Editor's Note: Robyn Begley is chief nursing officer at the American Hospital Association and CEO of the American Organization for Nursing Leadership.
Hospitals and health systems across the country have been recognizing milestones that didn't exist two years ago, more than one year since we admitted the first COVID-19 patient. One year since we experienced the first COVID-19 death. One year since we ate lunch with coworkers in a break room.
Hospitals are reaching these milestones at different times because the virus reached us at different times — spreading like a wave before eventually reaching every corner of the globe.
More than one year and three vaccines later, we are beginning to emerge from our collective bunker, take inventory of our surroundings and establish a roadmap for what life looks like in a post-pandemic world.
Hospitals are one of the truly essential facilities needed for the operation of a society, and is a core component in our nation’s infrastructure — something that has been proven time and again throughout this pandemic.
To that end, a qualified, engaged and diverse workforce is at the heart of that healthcare system. This means that any threat to the stability of our health care workforce is a threat to our infrastructure — and should be central to any major infrastructure legislation.
It's true that COVID-19 has taken a heavy toll on healthcare workers who have been on the front lines of the pandemic, with many suffering from trauma, burnout and increased behavioral health challenges. Many of these nurses and other front-line workers are considering taking a break or permanent leave from the field, which could result in a significant decline in experienced caregivers.
In addition, many are also are aging out. A significant number of nurses are at — or well beyond — retirement age. Many of these nurses put off retirement so they could help their communities fight COVID-19, but as we start to return to a sense of normalcy, we will likely see them start to leave. That is why we support The Healthcare Workforce Resilience Act that would expedite the visa authorization process for highly trained nurses, who could support hospitals facing staffing shortages and ensure hospitals are better positioned to provide patient care.
And then there's the issue of education. Younger generations are more interested than ever in pursuing careers in healthcare. Google reported that the phrase "how to become a nurse" was one of its most popular search terms this year, and nursing school applications are up nationwide. Unfortunately, we don’t have the capacity in our nursing programs to even come close to accepting all qualified applicants. Salaries for nursing faculty are significantly lower than salaries for nurses with advanced degrees in clinical positions. Which means there is little incentive for a nurse to pursue a faculty position, resulting in a shortage of qualified nurse educators to help teach future generations.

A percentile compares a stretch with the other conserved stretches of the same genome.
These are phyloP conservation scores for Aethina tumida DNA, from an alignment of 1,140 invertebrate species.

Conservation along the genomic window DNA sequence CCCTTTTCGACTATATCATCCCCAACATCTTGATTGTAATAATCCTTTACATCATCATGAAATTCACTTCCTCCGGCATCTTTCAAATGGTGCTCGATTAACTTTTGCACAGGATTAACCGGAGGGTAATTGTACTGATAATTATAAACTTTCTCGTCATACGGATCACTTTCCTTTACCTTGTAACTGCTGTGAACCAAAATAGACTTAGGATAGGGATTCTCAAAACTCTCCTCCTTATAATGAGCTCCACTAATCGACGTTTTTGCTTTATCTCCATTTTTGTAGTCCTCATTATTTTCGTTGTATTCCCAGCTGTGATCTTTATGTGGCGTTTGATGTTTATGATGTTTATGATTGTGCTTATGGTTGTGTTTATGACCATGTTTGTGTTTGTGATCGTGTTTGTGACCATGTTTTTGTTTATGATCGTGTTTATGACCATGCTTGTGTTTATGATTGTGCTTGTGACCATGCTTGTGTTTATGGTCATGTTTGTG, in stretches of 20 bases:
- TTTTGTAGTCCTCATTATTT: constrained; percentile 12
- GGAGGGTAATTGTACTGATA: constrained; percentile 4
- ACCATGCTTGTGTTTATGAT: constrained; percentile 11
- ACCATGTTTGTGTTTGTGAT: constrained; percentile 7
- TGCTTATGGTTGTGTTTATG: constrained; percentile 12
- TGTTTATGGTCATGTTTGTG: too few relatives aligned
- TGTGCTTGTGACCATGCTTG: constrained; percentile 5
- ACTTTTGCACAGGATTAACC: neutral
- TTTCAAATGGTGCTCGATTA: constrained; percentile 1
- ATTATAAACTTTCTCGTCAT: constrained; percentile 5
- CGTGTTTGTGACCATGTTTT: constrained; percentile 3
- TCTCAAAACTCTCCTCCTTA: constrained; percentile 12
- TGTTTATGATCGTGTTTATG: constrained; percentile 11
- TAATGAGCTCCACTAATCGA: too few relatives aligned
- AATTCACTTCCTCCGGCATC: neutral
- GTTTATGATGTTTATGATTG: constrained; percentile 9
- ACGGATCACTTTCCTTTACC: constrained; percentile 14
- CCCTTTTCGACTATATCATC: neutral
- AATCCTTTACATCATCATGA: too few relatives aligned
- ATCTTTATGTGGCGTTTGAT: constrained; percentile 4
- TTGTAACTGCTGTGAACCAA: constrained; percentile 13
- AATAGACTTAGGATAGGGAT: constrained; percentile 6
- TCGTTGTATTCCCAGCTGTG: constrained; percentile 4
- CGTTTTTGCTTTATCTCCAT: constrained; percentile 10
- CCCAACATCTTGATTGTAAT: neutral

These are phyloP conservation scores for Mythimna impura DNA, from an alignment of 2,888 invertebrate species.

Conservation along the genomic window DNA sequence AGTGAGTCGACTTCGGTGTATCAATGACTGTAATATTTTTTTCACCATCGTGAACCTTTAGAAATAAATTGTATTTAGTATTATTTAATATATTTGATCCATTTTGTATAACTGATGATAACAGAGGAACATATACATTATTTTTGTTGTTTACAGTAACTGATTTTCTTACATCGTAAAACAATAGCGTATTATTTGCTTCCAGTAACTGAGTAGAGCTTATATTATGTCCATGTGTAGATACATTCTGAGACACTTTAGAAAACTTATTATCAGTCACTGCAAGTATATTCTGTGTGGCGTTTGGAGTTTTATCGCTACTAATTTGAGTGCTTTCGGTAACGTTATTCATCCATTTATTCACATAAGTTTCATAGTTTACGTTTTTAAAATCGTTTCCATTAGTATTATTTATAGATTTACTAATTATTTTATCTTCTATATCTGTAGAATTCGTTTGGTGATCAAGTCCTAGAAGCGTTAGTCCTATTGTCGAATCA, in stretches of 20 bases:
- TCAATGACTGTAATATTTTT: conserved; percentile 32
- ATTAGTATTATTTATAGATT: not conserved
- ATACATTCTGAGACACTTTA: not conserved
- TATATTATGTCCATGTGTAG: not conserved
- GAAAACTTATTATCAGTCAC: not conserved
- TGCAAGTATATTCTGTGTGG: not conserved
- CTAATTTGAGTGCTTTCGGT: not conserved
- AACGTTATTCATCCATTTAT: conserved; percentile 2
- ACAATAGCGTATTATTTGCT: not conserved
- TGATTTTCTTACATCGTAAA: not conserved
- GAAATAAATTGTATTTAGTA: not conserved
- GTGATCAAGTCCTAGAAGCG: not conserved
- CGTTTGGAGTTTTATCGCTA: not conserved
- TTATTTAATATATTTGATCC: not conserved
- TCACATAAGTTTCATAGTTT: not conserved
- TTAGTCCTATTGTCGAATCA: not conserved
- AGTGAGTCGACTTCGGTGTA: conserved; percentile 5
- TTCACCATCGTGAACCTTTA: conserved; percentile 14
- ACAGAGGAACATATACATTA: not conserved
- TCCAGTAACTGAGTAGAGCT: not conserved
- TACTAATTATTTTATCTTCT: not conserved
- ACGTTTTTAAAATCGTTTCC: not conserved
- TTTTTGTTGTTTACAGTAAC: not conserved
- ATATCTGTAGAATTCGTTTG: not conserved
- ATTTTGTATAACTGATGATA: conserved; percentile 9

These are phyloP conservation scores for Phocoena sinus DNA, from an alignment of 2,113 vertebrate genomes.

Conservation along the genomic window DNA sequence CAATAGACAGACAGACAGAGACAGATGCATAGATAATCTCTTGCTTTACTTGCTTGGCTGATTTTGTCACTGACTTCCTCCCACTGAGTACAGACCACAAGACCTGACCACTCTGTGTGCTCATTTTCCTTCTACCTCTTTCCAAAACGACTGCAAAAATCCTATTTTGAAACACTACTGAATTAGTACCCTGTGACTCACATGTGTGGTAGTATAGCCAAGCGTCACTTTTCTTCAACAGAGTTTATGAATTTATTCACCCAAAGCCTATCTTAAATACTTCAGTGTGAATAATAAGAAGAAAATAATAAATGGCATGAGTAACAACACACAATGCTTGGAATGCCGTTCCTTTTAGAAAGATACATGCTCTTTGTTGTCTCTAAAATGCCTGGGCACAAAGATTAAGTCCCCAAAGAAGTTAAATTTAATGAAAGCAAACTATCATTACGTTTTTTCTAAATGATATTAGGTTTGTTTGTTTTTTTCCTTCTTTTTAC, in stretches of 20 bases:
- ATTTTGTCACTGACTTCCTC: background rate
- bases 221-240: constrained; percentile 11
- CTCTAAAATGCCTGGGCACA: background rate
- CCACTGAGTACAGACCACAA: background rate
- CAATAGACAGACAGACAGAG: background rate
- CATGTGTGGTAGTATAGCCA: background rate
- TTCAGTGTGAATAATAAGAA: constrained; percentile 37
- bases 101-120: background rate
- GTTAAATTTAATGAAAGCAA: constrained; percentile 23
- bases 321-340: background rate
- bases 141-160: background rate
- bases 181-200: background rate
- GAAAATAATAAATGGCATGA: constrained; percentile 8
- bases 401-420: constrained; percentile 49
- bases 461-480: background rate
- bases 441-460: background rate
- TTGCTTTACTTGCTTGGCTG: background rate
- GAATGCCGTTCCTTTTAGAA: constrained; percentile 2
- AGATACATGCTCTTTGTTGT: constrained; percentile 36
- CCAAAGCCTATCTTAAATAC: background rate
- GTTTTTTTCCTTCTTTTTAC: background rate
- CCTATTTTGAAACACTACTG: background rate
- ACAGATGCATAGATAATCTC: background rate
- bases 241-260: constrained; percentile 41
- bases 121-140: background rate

The issues facing our healthcare workforce can't be left to hospitals to solve on their own. A hospital is one of the only operations in the world that can lose money even as more people seek its services. Last June — when healthcare systems were overwhelmed, they had to create field hospitals to care for patients — we estimated that hospitals and health systems would lose more than $320 billion in 2020. A study released recently estimated that hospitals and health systems would lose another $50 billion to $120 billion in 2021.
We must invest in our current and future healthcare workforce. This is why we're advocating that any legislation considered by Congress that would invest in American infrastructure address hospital workforce needs.
We are providing the roadmap necessary to support future generations of healthcare workers. Federally funded grants will allow us to expand, modernize and support schools of medicine and schools of nursing in rural, underserved areas or minority-serving organizations, as well as cultural competency training in medical residency programs and in-service training for healthcare professionals.
We're also asking for more immediate and direct help for our existing workforce, by funding educational loan pay-downs and vouchers for clinicians and other front-line workers, as well as research and demonstration programs related to clinician well-being.
The challenges facing our healthcare workforce existed before we had ever heard of COVID-19. The past year has accelerated those challenges, but it has also amplified the importance of hospitals and healthcare to the success of our society.
And while the pandemic has delivered pain and loss, it has also shed light on areas of society in need of improvement and acted as a catalyst for change and innovation. Our hope is that Congress and the administration take advantage of the lessons learned and use this opportunity to craft an infrastructure package to help protect the workforce that's worked so hard to protect all of us.